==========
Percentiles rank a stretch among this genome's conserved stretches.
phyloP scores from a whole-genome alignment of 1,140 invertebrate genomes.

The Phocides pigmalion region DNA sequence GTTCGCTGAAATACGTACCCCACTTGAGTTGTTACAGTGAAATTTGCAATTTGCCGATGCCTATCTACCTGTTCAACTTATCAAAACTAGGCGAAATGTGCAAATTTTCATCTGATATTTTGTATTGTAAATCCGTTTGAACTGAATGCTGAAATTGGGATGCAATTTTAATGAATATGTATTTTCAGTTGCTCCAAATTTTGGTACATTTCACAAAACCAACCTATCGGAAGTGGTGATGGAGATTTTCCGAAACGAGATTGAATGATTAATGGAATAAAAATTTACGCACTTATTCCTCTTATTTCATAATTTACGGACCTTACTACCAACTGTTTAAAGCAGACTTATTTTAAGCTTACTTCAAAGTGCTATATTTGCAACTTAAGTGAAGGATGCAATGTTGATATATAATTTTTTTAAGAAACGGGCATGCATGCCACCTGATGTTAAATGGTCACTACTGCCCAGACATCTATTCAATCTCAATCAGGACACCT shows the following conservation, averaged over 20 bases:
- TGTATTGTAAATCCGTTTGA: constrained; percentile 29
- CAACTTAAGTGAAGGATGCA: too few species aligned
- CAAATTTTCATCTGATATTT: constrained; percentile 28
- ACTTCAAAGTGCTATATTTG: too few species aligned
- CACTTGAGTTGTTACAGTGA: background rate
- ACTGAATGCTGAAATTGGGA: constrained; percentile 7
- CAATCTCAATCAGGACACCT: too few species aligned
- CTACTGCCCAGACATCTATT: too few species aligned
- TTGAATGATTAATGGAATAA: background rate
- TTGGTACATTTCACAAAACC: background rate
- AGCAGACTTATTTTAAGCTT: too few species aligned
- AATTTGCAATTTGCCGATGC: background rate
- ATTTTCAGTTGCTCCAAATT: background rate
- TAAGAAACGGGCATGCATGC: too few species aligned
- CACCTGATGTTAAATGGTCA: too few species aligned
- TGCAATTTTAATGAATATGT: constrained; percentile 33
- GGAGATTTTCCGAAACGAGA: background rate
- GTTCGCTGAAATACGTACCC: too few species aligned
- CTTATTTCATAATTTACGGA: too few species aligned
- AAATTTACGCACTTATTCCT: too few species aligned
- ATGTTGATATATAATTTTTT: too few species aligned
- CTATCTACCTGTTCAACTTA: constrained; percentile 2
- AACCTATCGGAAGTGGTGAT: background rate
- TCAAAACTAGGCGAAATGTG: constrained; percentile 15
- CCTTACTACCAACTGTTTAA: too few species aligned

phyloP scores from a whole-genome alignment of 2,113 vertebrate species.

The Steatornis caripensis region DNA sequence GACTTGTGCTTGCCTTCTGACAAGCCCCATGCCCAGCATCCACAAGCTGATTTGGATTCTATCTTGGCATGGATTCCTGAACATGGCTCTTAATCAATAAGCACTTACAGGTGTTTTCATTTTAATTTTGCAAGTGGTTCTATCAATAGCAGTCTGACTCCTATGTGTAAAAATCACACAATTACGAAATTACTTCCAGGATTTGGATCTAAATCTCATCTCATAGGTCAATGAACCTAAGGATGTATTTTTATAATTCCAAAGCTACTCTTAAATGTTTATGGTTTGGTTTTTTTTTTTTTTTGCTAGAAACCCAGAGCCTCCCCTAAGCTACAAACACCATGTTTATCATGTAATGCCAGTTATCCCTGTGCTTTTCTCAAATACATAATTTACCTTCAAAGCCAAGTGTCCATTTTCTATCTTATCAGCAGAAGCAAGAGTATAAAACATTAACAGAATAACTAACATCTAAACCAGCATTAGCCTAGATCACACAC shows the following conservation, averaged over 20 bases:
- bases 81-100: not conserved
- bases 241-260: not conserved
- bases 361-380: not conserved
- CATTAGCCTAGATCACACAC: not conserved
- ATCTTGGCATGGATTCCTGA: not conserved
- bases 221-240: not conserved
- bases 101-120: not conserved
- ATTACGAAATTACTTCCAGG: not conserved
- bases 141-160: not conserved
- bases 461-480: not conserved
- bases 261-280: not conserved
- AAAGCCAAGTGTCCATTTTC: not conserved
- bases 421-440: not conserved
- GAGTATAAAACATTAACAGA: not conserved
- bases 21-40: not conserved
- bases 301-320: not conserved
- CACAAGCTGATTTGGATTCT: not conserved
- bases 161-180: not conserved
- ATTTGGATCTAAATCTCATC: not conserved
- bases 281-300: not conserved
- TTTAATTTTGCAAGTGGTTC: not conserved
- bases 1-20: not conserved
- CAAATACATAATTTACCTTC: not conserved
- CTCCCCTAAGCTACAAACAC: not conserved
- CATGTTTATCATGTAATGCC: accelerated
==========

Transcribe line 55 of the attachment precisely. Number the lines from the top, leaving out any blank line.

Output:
- CATGTTTATCATGTAATGCC: accelerated